Music

Punctuation is important, even in tattoos

Tuesday night I went out to UCSB with my friend Jennifer to see Rufus Wainwright. It was a great show, it was just Rufus solo, and he seems like a dear person who was born with/has carefully developed a tremendous vocal range as well as nice, shaggy hair and bare feet and a sparkly scarf, and honestly, sitting there I felt like it would have been okay if he just decided to sing all his songs, forever, and I could just stay there and listen and feel like it was a fine use of the rest of my life. If saying this doesn't put too far much ballast in the hull of my Rufus Boat: the man totally refreshed my faith in art. When an artist opens up his or her heart on stage like that -- if we're receptive, our hearts open up in response. Maybe you get that feeling through religion, or shopping, or being in love, but a really skillful songwriter can unlock all those little cabinets inside you. Or cabinets inside me, at least, I don't know what you have inside of you; maybe your big inner ironing cupboard is always ajar, your iron steaming, your spray starch bottle full. (We have one of those old-fashioned ironing-board cupboards in our kitchen -- with no board in it, unfortunately -- so when I was thinking of something you might have in your chest that wasn't what I have, which is 26 sticky little typesetter's drawers, but instead just one, big available thing, ironing board cupboard is what came to mind.) At one point Rufus covered his face with his hand and bent over the microphone and mumbled, "I spend way too much time Googling myself," and we all chuckled at his shameful secret. And then he mumbled even more shamefully, "And then I read the comments." As someone who has lived part of her life on the Internet for -- oh! Next Monday will be my eleventh blog anniversary! So, for eleven years I've been doing this Internet self-exposure thing, and if there's one thing I've stopped doing it's Googling myself. I just don't want to know who thinks I'm an idiot, it's not going to do me any good unless you really have a plan to help me with all my problems, then I'm totally willing to listen. But you're going to have to make an appointment. In conclusion, I don't want to be responsible for any comments that might hurt another person's feelings, so if you read this and feel inclined to tell the world what you really think about Rufus Wainwright, make sure it's in rhymed couplets.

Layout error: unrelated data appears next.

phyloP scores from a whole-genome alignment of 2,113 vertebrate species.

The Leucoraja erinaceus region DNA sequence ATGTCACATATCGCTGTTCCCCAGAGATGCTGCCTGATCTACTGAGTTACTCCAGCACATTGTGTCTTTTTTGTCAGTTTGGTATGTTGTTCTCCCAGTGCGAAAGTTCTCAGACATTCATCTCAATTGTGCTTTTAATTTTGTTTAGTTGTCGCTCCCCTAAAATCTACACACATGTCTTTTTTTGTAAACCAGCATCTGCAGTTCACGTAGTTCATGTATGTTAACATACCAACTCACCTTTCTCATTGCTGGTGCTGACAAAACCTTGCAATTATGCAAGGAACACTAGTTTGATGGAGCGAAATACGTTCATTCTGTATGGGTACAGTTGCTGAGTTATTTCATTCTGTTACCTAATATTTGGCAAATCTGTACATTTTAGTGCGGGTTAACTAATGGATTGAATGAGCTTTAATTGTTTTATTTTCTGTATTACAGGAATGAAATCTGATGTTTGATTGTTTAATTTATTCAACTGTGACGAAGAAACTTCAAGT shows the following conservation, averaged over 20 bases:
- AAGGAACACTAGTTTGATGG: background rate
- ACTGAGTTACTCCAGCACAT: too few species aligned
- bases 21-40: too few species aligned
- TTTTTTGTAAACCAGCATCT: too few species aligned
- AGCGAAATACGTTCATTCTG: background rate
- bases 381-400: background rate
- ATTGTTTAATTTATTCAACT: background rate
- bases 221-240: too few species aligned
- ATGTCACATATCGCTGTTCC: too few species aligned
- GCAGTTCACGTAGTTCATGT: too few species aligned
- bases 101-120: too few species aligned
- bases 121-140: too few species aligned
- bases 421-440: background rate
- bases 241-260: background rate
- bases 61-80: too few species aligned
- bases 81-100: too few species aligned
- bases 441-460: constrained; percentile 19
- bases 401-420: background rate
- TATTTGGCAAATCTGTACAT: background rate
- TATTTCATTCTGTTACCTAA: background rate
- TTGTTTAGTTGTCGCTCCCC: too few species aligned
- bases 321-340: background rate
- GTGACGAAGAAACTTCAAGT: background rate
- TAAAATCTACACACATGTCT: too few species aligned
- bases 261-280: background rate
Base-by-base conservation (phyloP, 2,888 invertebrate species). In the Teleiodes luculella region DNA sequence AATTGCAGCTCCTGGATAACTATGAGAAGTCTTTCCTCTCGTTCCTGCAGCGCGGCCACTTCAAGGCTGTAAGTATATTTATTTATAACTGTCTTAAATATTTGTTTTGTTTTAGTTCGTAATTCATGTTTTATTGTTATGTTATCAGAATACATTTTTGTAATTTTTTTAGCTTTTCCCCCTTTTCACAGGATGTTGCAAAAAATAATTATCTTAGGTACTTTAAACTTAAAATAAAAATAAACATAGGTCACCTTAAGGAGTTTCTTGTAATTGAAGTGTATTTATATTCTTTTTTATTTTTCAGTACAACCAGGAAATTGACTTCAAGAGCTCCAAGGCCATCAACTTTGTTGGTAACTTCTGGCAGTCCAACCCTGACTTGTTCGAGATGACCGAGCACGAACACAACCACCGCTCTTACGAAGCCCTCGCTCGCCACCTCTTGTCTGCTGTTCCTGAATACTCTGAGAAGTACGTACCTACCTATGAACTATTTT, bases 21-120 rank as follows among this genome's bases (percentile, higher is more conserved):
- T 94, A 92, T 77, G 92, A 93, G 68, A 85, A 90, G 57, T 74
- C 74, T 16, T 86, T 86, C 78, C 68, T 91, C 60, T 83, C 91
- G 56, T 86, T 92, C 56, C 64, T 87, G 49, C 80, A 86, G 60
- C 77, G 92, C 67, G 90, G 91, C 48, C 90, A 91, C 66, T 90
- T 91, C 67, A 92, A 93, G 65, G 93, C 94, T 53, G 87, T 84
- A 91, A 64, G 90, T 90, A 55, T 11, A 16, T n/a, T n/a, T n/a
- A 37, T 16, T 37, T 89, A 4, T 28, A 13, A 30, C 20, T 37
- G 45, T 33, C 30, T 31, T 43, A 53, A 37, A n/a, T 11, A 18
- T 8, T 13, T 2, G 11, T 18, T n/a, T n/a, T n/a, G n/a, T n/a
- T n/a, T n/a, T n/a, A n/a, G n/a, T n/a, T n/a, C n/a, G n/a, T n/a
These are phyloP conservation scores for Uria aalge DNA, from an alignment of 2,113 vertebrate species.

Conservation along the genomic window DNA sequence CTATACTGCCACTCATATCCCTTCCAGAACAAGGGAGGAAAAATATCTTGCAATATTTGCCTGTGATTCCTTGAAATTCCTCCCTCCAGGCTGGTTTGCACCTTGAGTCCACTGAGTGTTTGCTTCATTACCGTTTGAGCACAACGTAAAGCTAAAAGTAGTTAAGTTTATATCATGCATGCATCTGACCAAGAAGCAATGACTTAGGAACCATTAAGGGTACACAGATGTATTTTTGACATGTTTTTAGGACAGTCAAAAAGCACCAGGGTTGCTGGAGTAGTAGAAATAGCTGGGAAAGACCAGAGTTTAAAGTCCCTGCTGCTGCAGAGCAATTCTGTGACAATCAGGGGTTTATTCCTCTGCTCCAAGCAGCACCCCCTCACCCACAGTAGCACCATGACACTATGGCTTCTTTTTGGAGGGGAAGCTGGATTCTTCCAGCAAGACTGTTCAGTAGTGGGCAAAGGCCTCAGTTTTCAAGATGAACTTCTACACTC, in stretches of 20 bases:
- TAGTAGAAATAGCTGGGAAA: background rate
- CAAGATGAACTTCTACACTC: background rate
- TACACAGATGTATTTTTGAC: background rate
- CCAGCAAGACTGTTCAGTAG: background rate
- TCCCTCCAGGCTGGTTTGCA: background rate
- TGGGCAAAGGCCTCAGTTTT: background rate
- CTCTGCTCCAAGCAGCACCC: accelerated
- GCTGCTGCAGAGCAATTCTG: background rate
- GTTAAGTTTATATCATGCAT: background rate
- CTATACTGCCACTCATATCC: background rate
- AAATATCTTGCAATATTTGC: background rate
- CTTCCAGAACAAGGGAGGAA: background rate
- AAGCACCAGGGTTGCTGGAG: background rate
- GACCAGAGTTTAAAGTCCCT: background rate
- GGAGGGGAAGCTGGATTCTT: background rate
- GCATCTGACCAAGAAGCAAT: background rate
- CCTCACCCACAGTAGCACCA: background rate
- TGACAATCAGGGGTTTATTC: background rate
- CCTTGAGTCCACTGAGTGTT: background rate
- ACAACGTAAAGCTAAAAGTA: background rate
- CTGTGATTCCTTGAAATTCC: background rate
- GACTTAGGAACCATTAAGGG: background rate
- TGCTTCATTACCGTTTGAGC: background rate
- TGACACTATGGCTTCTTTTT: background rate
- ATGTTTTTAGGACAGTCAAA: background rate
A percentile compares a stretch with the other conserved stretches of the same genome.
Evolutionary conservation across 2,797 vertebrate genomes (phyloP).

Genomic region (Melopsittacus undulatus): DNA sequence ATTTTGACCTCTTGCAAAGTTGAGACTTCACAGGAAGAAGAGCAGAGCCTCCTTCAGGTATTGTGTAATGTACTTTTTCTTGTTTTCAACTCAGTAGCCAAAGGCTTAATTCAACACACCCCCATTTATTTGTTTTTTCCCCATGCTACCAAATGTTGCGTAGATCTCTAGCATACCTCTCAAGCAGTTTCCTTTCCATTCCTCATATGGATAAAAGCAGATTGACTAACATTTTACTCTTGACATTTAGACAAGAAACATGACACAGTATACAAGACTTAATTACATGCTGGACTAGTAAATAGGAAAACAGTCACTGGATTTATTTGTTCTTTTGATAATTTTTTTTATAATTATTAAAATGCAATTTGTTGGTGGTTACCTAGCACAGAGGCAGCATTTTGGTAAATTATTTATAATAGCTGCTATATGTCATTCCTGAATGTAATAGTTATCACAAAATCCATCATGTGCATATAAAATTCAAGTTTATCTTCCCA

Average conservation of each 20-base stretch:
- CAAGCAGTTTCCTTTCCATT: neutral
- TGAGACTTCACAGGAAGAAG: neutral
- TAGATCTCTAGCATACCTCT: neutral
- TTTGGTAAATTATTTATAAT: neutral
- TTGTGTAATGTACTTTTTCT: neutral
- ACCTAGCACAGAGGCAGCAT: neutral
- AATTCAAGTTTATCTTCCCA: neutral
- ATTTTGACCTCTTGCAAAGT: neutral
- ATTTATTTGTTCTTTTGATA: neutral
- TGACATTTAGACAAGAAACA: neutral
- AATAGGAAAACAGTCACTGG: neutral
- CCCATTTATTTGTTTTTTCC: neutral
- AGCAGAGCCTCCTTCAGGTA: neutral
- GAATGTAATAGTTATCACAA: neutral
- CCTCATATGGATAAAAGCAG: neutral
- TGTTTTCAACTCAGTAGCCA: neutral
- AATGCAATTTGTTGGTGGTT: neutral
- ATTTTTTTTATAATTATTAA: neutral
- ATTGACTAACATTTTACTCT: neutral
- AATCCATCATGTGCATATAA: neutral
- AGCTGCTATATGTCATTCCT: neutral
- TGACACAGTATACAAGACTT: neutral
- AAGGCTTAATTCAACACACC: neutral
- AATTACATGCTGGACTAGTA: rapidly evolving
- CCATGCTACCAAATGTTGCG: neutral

Driving up Chapala Street

Me: "Look at the tattoo on that guy's forearm: Love Laughter Light."

Jackson (cupping his hands around his mouth): "YOU FORGOT THE COMMAS."

On Instagram I am Toasteroven, I forget why

Lastly, because I'm finishing this in a dreadful hurry to get Jackson to school on time: I am reading the new J.K. Rowling book, The Casual Vacancy. Is anybody else reading it? Because I feel like I'm the only person in the world who thinks it's terrific. I will let you know if that opinion still holds when I'm done, but so far, so good.

Belatedly

In March of 1995 I was sitting at the bar of Jimmy's Oriental Gardens reading James Crumley's The Last Good Kiss when in walked Jack. I had just broken up with a guy and was telling myself I wanted to be alone for at least two years before I even thought about dating again.

Michael Jordan had just had a 55-point game against the Knicks, and there were two commercials I liked at the time: one had Louis Armstrong singing "A Kiss to Build a Dream On," and the other was a Jaguar spot that used Etta James singing "At Last."

"I like that song," I said one day a few weeks later, sitting on my couch watching a Lakers game with Jack. The next night he came into the bookstore where I worked and handed me a CD.

"See ya 'round campus," he said, and walked off.

The bookstore had a café attached, and in the afternoons Jack would come there with his friend Dave after they got off work. They were building a house on Bath Street and would sit at a table on the sidewalk, their t-shirts and shorts and boots covered in sawdust, drinking Heineken.

My manager, Leslee, and I peeked out the front window at him. "Nice legs," she said.